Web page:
1

There were fifteen officers in the Temple and similarly, an officer would always be appointed over these fifteen matters.1 They are [responsible for]:

a) the time [for the offering of the sacrifices],2

b) the locking of the gates,3

c) the guards,4

d) the singers,5

e) the cymbals and the other musical instruments,6

f) the lotteries,7

g) the pairs [of doves],8

h) the seals,9

i) the wine libations,10

j) the sick,11

k) the water,12

l) the preparation of the showbread,13

m) the preparation of the incense offering,14

n) the preparation of the curtains,15

o) the preparation of the priestly garments.16

2

Each one of these officers has many men under his command in order to arrange the task over which he is appointed.

The one [appointed] to supervise the times: He and his men watch the times. When the time comes for a sacrifice to be offered,17 he or one of the men under his charge announce: "Priests arise to the [Temple] service. Levites [go] to the platform,18 Israelites, to the ma'amad." When his voice was heard, everyone would proceed to his task.

3

The one [appointed] to supervise the locking of the gates: At his command, the gates would be locked19 and opened.20 Those who sound [the trumpets] every day for the opening of the gates sound them only by his instruction. Every day, [the trumpets] were sound three times at the opening of the gates [in the following manner]: a tekiah,21 a teruah,22 and a tekiah.

4

The one [appointed] to supervise the guards: He is "the officer of the Temple Mount" who would walk around [checking] the Levites23 [who would guard the Temple] every night. Whenever anyone would sleep at his post, he would strike him with his staff and burn his garment.24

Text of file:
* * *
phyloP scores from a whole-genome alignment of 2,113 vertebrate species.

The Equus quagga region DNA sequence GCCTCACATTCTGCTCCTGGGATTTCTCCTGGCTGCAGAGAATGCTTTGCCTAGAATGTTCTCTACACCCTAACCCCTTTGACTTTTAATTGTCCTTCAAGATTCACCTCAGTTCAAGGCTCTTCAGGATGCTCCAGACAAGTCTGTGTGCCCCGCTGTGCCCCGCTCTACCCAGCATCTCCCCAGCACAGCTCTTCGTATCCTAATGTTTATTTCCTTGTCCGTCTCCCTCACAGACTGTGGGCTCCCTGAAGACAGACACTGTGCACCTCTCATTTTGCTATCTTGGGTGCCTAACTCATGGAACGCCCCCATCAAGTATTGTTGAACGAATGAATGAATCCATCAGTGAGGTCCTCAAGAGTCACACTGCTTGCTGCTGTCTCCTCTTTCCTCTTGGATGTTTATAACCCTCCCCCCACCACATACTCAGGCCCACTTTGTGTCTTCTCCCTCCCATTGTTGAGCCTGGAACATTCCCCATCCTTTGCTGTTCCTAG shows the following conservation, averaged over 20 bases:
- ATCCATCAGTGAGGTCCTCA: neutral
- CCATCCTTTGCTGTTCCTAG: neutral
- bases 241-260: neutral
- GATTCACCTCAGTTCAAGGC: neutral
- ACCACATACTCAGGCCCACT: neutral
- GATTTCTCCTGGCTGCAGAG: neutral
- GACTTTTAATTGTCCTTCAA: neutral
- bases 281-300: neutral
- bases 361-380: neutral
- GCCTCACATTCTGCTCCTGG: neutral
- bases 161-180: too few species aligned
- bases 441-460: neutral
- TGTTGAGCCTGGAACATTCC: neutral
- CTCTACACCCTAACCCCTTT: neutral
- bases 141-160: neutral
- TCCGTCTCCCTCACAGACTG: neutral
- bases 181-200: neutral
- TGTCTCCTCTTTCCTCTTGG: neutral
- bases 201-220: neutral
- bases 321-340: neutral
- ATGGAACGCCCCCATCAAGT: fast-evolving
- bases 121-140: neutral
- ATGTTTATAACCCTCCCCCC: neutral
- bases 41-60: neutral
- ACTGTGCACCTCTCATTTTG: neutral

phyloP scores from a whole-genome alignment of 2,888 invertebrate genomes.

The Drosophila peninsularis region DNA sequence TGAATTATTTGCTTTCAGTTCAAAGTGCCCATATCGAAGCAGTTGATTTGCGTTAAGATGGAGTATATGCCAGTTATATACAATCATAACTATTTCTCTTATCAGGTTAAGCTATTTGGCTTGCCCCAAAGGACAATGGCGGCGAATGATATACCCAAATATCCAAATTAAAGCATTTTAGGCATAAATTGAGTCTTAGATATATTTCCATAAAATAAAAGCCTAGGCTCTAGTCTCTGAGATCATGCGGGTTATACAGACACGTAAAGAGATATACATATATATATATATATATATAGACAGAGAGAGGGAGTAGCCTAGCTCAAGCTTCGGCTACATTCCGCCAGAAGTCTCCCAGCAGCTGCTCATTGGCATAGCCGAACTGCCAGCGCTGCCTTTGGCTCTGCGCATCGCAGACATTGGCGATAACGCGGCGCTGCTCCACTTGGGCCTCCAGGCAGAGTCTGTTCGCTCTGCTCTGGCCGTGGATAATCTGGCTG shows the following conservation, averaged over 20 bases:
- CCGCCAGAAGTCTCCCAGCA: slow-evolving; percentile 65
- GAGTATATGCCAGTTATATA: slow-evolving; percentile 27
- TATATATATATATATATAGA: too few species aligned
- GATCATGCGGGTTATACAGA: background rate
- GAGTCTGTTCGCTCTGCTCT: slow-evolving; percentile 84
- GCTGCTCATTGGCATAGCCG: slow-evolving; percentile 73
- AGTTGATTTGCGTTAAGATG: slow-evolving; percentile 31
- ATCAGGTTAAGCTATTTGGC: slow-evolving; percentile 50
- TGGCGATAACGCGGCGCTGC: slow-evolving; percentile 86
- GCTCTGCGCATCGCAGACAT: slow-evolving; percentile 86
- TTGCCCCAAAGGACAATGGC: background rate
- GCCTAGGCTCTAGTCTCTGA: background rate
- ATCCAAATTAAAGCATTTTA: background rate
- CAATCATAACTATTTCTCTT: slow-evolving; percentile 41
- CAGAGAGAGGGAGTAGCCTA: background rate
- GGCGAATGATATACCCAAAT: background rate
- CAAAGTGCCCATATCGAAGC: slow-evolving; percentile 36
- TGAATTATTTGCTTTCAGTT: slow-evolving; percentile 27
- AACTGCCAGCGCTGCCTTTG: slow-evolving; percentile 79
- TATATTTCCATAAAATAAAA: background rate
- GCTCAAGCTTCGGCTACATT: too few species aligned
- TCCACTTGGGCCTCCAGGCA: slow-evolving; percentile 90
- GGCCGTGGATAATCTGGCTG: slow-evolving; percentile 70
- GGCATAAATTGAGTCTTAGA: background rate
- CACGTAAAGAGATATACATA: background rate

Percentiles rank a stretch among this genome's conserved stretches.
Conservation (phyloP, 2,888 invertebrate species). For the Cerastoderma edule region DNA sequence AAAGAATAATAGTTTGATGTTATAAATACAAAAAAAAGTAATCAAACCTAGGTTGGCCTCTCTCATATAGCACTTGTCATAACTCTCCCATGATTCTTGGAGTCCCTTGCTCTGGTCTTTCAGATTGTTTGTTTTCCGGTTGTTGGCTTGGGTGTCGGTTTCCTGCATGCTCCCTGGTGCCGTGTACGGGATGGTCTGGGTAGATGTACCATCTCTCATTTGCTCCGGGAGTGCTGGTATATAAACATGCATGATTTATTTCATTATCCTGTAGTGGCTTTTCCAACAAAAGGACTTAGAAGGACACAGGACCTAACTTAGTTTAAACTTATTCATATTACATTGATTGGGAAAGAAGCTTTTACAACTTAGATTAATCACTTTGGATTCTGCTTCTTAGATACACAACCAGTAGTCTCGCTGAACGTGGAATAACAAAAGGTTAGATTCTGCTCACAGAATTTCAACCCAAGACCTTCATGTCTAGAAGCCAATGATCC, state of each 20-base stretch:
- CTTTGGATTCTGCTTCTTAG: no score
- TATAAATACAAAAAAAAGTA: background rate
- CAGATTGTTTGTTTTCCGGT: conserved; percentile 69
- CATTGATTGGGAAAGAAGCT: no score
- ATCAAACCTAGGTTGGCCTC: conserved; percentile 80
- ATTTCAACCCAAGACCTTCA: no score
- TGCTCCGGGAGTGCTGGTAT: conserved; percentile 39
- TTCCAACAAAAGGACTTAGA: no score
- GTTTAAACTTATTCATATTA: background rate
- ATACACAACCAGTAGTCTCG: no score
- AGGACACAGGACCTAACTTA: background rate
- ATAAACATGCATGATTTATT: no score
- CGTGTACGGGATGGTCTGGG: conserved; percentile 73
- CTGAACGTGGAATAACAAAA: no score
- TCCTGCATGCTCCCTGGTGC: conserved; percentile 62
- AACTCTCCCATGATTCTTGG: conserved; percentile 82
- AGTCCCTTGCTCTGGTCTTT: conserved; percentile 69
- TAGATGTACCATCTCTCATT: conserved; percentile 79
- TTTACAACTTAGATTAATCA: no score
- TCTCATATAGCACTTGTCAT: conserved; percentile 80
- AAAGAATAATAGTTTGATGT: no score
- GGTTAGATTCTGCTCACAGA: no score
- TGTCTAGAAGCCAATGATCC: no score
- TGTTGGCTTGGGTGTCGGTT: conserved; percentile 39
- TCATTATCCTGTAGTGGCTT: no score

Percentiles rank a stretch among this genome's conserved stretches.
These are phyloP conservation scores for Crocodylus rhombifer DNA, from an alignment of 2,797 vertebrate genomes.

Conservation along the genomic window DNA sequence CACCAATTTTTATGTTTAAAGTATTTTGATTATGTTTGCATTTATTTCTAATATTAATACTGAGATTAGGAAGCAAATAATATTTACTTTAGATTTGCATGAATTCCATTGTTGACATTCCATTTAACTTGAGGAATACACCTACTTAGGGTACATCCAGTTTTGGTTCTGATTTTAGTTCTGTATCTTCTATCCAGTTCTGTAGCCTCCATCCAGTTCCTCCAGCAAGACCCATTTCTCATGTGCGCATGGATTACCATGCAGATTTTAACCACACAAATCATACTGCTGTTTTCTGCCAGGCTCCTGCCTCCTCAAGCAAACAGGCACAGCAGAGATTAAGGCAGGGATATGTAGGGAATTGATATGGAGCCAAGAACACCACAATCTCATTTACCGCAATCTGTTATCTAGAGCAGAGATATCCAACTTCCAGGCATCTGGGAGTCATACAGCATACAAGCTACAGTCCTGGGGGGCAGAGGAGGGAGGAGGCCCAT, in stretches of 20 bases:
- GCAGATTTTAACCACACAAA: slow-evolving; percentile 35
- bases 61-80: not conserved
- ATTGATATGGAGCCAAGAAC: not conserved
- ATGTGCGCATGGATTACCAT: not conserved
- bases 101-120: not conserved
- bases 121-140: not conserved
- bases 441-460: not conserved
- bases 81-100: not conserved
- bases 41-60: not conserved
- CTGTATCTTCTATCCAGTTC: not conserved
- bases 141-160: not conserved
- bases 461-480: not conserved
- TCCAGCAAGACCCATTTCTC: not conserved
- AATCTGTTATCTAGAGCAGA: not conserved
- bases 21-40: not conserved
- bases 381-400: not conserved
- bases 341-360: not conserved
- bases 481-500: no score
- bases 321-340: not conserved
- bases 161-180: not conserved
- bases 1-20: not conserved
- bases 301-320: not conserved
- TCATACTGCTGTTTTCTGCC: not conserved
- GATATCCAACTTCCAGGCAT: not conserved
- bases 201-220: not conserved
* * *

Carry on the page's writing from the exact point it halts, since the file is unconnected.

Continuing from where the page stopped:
5

The one [appointed] to supervise the singers: Each day, he would chose singers to stand on the duchan to sing melodies. At his command, [the trumpets] would be sounded for the sacrifices. There were never less than 21 trumpet blasts sounded each day in the Temple: three at the opening of the gates [of the Temple Courtyard],25 nine for the daily offering of the morning,26 and nine for the daily offering of the afternoon. On a day when a Musaf offering is brought, nine trumpet blasts are added for the Musaf offering. If Rosh Chodesh or a festival falls on the Sabbath27 or Rosh HaShanah falls on the Sabbath - in which instance three Musaf offerings are brought28- we do not sound the trumpets for each Musaf offering individually. Instead, nine trumpet blasts are sounded for all the Musaf offerings.

6

On Friday, six trumpet blasts are added: three29 to [notify] the people [when] to cease work30 and three to make a distinction between the holy and the mundane. On the pilgrimage festivals, three are added [to announce] the opening of the lower gate, i.e., the gate to the Women's Courtyard,31 and three [to announce] the opening of the upper gate, i.e., the Gate of Nicanor.32

Why is it called the upper gate? Because it is higher than the Women's Courtyard.33 On Sukkot, three trumpet blasts are added [to announce] the filling of [a vessel with] water which is used for a libation on that holiday.34 The trumpets are not sounded for the filling of the water on the Sabbath. Three trumpet blasts are added upon the altar while the water libation is being offered.